Construction: You hear it, you see it, you smell it — it’s everywhere. It’s part of daily life here at George Mason University. You can walk your regular route one day and find out the next day that it’s going to take you an extra five minutes to get to class because construction workers just broke ground on a new project. It can be a hassle in the everyday lives of students, but at the end of the day, the finished products are part of the reason why Mason is such an innovative university with a rapidly expanding student body.
Construction at Mason really is a double-edged sword. It’s amazing how many new buildings and parking decks have sprung up in just the past few years. When I was a freshman just four years ago, there was no Recreation and Athletic Complex, School of Art, Eastern Shore, Hampton Roads, Rogers and Whitetop, Rappahannock Parking Deck, Mason Inn, Engineering Building or University Hall. In fact, Southside was just opening. Buildings like Thompson Hall have been completely renovated, and Science and Technology is getting a huge expansion, with STII in the process of being completely gutted.
A lot has obviously changed over the past few years, including the names of buildings. I still don’t understand why we have three buildings with similar names such as Mason Hall, College Hall and University Hall. Mason is an innovative institution, but the Naming Committee evidently is not. Was it really necessary to change the name of the Sandy Creek Parking Deck to Shenandoah Deck when the names of the road and the bus stop are still Sandy Creek? Totally unnecessary — but then again, the Naming Committee hasn’t exactly proven to be all that effective. The monikers of the various campus neighborhoods really haven’t caught on either. No one knows or cares whether you’re in the Shenandoah or the Rappahannock housing neighborhoods. I’m fairly involved here at Mason, and I don’t even know all the “neighborhood names.” But I digress.
It would have been nice to be spared the noise, smell and inconvenience of construction projects at some point during my four years here. Twice last semester, one of my lecture classes in STII was canceled due to the odor of fresh tar being laid down outside. I mean, who doesn’t enjoy a missed class? But I think the university should refund my money for those missed classes.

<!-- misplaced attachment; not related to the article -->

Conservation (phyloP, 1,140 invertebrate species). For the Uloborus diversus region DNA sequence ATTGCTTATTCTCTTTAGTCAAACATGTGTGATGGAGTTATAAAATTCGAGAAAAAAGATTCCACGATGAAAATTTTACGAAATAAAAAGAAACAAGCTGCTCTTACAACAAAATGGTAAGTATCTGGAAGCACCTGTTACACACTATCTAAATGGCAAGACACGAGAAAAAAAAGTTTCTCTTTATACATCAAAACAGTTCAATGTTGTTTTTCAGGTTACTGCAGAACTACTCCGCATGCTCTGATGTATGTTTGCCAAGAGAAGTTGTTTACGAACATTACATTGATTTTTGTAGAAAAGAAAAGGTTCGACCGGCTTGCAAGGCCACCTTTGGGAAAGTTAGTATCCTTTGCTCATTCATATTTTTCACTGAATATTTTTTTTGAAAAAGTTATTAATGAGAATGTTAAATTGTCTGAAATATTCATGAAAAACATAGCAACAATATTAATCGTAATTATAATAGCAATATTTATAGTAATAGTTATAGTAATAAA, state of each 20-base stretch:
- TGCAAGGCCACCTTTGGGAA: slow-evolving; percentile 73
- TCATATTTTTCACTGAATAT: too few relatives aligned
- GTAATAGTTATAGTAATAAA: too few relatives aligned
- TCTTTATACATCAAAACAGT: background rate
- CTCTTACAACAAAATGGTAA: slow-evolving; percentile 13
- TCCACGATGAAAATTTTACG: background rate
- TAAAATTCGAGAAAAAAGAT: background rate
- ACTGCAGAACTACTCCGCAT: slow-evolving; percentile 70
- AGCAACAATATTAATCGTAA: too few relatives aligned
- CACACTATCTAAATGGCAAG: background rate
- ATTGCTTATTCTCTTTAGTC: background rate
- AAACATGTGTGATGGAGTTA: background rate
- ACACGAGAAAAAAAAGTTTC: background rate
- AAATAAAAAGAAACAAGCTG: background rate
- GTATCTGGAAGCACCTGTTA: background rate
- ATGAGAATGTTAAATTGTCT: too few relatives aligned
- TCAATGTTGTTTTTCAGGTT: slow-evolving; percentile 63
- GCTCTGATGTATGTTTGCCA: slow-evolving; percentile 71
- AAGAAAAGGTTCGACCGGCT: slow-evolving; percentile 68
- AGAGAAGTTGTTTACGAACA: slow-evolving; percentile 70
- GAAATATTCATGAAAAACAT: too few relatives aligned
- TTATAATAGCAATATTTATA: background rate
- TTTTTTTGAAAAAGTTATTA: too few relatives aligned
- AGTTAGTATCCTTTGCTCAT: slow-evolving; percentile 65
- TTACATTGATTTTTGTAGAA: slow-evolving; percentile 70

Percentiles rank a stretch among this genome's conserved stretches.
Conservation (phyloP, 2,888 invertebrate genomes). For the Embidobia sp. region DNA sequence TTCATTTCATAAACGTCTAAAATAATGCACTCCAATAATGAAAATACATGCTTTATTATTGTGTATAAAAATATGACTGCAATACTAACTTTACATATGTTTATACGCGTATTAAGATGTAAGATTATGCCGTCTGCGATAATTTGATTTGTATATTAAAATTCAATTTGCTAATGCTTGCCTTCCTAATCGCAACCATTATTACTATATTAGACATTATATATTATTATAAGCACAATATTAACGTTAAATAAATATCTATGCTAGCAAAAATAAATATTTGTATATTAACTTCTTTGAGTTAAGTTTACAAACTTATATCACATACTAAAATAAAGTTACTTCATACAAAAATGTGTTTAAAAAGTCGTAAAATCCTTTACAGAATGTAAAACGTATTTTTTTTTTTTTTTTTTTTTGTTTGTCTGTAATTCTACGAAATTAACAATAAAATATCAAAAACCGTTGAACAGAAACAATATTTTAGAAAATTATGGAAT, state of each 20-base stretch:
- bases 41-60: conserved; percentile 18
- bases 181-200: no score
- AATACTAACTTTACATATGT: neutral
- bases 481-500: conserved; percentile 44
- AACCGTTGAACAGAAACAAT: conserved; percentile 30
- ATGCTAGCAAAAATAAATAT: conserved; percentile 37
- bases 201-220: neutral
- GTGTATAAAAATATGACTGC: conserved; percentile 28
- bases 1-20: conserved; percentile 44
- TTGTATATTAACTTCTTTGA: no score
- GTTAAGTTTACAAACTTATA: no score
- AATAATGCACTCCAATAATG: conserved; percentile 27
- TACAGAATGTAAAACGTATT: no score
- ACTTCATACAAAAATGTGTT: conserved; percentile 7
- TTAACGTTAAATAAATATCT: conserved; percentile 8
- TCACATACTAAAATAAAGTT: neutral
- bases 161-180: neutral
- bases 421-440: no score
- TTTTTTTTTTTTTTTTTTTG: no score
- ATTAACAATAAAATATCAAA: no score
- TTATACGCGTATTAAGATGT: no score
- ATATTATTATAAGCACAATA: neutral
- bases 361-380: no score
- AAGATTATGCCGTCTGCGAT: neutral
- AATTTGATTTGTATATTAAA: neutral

Construction also makes it more difficult for disabled individuals, who already have to deal with unreliable access buttons on building entrances, to get around campus. Rerouting walking paths such as the one by STII adds to the difficulties of campus navigation for someone in a wheelchair, who now must also negotiate the narrow, steep access ramp.
Other construction woes include the closure of Aquia Creek Lane, which complicates life for residents of Student Apartments and Rogers and Whitetop.
“We got sent an email saying the construction would last three months, and everyone’s reaction seemed to be very frustrated because we were just moved to Whitetop from the Commons. And now they just cut off the main access point to the center of campus,” freshman government and international politics major Jake Kelley said. Noting that it now takes him an extra five to 10 minutes to walk to class in the morning, Kelley said he doesn’t understand why road construction can’t take place during the summer. Working on buildings like Science and Tech during the school year is one thing, but working on a road that cuts off access for hundreds during the year just doesn’t make sense.
Over the next five years, with space running out on the Fairfax campus and funds running dry, major expansion is likely to dwindle. The university needs to do a better job making construction less intrusive for students, faculty and staff during the academic year.
There could also be better communication to the university community on project timelines and construction updates. Construction is annoying, and some things could be done to make it less intrusive, but we get to reap the benefits of fancy new buildings and a university that is now on the world map.